Record numbers of Latinos have registered to vote this year, giving them unprecedented power to influence the US presidential election on November 8. But will they actually vote?
Pundits have long described the Latino vote as a "sleeping giant" because turnout in the community has historically been low.
With the polarizing figure of Donald Trump on the ballot this year, however, that may finally change.
The Republican presidential candidate opened his campaign denigrating Mexican immigrants as drug dealers, criminals and rapists, allowing that only "some, I assume, are good people."
He later vowed to deport the 11 million undocumented immigrants living in the country -- overwhelmingly of Latino origin -- and build a wall on the US border with Mexico.
In his final televised debate with his rival on Wednesday, Democrat Hillary Clinton, he warned about "some bad hombres here," unleashing a flood of Internet outrage and mocking memes.
Still, Trump does have some Latino support. In a recent Pew Research Center survey, 19 percent of respondents said they plan to vote for bombastic real estate billionaire. Clinton has the lion's share of support, however, with 58 percent.
"This year, we will have a record number of Hispanic voters -- there are four million new voters," Pew's director of Hispanic research, Mark Hugo Lopez, said.
"But will there be a 'Trump effect,' in that more voters will cast ballots against the candidate?" he added. "We don't know yet."
- Taco trucks on 'every corner' -
Latino voters have a strong presence in three of the seven swing states in this election cycle: Arizona (22 percent), Florida (18 percent) and Nevada (17 percent).
But more than half -- 52 percent -- live in solidly Democratic states such as California and New York, or solidly Republican states like Texas.
Therefore "it's not probable that the Latino vote will be decisive," Lopez said.
Among the minority of Trump supporters, Marco Gutierrez -- founder of the Latinos For Trump group -- enjoyed his 15 minutes of fame when he warned in a TV interview that without Trump's border wall, there will be "taco trucks on every corner."
The resulting firestorm and online mockery led the Trump campaign to ask him to not make his support official, the 42 year-old Mexican American activist told AFP, speaking from his California home.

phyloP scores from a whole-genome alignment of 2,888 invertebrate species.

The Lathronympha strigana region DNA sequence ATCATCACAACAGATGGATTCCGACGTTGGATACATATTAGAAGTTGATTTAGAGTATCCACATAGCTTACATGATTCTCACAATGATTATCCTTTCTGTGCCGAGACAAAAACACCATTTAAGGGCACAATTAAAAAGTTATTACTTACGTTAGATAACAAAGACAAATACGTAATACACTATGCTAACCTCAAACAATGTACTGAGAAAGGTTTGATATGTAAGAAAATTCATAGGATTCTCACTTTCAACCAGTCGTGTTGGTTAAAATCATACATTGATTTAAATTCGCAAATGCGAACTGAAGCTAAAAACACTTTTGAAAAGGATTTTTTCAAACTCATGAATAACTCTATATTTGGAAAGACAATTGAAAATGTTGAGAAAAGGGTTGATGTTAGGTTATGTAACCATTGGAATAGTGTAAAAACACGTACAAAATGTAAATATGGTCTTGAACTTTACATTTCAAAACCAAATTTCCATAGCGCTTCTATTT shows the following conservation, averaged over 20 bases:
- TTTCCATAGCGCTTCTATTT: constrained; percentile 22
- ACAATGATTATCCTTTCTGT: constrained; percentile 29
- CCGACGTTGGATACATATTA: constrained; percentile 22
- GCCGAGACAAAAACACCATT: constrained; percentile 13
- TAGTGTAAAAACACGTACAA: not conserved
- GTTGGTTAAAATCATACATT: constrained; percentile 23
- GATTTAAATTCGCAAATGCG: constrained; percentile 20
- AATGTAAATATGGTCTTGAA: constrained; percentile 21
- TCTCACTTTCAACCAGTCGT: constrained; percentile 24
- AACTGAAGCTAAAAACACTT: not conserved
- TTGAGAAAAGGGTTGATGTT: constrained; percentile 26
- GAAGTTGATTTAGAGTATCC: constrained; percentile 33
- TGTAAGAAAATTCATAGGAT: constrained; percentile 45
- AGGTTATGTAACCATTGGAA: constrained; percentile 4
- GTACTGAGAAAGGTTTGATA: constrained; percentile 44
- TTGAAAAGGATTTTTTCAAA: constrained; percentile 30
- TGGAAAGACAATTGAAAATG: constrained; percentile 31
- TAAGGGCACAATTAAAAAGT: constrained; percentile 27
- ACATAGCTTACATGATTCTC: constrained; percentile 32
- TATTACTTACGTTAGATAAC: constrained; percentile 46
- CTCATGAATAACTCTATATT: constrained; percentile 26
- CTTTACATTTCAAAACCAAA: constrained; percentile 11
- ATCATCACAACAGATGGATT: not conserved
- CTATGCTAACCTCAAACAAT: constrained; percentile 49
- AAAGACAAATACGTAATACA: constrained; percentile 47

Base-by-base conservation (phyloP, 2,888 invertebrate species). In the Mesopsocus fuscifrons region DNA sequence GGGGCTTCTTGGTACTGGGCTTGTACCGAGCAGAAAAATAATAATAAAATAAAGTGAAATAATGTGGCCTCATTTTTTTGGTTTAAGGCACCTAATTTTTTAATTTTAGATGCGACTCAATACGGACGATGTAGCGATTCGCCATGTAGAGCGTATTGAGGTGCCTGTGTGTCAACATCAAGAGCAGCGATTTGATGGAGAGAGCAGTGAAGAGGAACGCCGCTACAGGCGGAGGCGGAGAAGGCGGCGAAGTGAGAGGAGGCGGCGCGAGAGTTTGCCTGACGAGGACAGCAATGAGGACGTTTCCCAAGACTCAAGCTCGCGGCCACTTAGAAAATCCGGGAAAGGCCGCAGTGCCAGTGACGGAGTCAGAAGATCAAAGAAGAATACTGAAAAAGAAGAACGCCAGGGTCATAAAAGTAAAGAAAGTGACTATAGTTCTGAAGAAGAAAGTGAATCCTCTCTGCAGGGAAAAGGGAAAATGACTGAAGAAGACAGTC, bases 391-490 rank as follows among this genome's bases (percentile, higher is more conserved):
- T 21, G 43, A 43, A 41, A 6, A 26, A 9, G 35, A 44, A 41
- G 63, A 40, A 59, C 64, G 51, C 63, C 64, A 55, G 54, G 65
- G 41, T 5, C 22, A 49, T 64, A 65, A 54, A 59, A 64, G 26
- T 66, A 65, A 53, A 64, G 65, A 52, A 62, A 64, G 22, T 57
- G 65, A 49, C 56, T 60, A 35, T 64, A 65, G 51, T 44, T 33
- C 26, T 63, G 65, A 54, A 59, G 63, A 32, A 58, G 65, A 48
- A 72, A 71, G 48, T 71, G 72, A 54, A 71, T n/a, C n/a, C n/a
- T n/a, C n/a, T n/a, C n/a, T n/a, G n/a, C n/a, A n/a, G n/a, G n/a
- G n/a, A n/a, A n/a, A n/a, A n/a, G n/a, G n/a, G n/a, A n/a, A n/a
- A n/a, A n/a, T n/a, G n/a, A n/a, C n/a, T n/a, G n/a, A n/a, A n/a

In the New York City neighborhood of Jackson Heights, where the aroma of tortillas, cilantro and roast meat wafts onto the sidewalks, taco vendors are humored and thrilled by the idea.
"A taco truck on every corner? I sure hope for it!" said Delfino Sanchez, 58, who works at the Taqueria Coatzingo.
Mexican-born Araceli Dacoepien Damian, who sells tacos from a street cart, believes Trump is clueless.
"Trump doesn't have any idea how much Mexicans suffer in our country, with no work and miserable pay," said Damian, 23.
"Here, we work 12, 14 hours to survive, just to maintain the family that we left behind," said Araceli, mother of an infant boy.
- Which Latinos support Trump? -
Latino Trump supporters are most likely to be US-born men who speak English, have some college education and are Protestant Evangelicals, according to the Pew poll.
Many approve of the former reality TV star's hard line against the leftist regimes in Cuba and Venezuela.
"I'm not a racist," Gutierrez said. "Immigrants can come, but legally. I support Trump because of the experience he has that would help the economy."
The irony is that Gutierrez was an undocumented immigrant himself before he became a US citizen in 2003.
Another Trump supporter, Denise Galvez -- a Miami-born Cuban-American who co-founded the group "Latinas for Trump" -- says she likes what she sees as the candidate's independent streak.
"He's not a politician, he hasn't been bought," said Galvez, 41, who describes herself on Twitter as a "PR and marketing gal."
Trump is "a businessman, and they know how to use common sense more than politicians to make difficult decisions," she said.
Her support has withstood Trump's history of lewd remarks, boasts about groping women, and accusations against him of sexual assault.
"The way to keep the good immigrants who want to work, you first have to kick out the criminals," she said.
Barbara Cueto, co-founder of the Facebook group "Hispanic Christians 4 Trump," believes there is racism against Trump "because he's white."
Trump "is the only pro-life candidate," said Cueto, who lives in the border city of El Paso, Texas. "And we don't want open borders. First of all, we're Americans."
Such support for Trump, Pew's Lopez believes, reflects the Latino community's diversity.
"Not everyone is an immigrant and not everyone is Mexican."